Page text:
Connecticut Power of Attorney forms are usually simple to make, but you or your agent might still need advice. Hiring a lawyer to proofread your Connecticut Power of Attorney could be costly. An easier and more cost-effective alternative is through the Rocket Lawyer On Call® network. With a Premium membership, you can have your documents examined by an attorney with relevant experience. You can rest assured that Rocket Lawyer is here for you.

  • How much might it normally cost to get a Power of Attorney form in Connecticut?

    The fees associated with hiring your average attorney to draft a Power of Attorney might add up to between two hundred and five hundred dollars, based on your location. Unlike most other Power of Attorney template websites that you may come across elsewhere, Rocket Lawyer offers Premium members up to a 40% discount when hiring a lawyer, so an attorney can take action on your behalf if you ever require help.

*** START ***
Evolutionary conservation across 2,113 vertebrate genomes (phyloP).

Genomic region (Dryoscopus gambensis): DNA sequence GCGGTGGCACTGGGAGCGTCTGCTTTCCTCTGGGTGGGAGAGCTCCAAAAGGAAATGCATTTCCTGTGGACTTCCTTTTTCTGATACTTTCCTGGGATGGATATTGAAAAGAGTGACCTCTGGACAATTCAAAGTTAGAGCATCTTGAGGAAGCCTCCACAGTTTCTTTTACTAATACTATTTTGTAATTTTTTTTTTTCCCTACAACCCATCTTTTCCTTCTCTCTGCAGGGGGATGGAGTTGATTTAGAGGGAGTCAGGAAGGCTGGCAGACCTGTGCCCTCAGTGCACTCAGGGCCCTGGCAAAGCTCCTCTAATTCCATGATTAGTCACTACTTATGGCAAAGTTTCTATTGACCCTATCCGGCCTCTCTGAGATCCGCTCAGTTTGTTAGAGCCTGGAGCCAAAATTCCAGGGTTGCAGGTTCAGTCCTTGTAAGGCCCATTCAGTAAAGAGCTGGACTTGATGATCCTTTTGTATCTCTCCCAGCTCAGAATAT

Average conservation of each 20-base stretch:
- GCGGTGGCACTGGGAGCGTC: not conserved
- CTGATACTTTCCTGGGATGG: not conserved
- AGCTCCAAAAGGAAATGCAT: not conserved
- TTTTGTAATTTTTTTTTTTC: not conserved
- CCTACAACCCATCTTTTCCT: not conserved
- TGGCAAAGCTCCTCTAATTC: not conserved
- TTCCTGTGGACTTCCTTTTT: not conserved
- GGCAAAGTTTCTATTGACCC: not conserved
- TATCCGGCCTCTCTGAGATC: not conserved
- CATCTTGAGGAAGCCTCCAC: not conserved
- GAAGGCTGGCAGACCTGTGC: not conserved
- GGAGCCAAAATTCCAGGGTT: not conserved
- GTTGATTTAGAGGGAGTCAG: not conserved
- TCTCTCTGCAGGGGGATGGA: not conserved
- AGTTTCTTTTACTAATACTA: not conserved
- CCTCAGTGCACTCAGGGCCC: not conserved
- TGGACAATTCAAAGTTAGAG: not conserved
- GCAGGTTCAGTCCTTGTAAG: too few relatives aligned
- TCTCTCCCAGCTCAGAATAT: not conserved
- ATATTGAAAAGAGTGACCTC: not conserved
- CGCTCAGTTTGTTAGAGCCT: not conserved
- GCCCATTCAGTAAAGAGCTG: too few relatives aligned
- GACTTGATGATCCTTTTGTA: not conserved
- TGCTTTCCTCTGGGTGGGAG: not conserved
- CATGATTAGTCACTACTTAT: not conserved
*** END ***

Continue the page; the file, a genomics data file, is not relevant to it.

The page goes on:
• Will I need to do anything else after I draft a Connecticut Power of Attorney?

    Upon finishing your customized document using Rocket Lawyer, you'll be able to view it on any device, anytime. You also can engage with your document in one or all of these ways: making edits, printing it out, and/or signing it. Alongside your Power of Attorney, there is a series of recommended actions to take once your document is completed. You will need to give a copy of the fully signed document to your agent(s), financial institutions, and other impacted parties.

  • Does a Power of Attorney need to be notarized, witnessed, or recorded in Connecticut?

    The requirements will vary by state; however, in Connecticut, your Power of Attorney must be acknowledged by a notary public and signed by two witnesses. If your agent will manage real estate transactions, the Power of Attorney will need to be acknowledged by a notary public and recorded or filed with the county. Finally, as a general principle, witnesses will need to not be under the age of 18, and no witness should also be named as your PoA agent.

    See Connecticut Power of Attorney law: Chapter 15c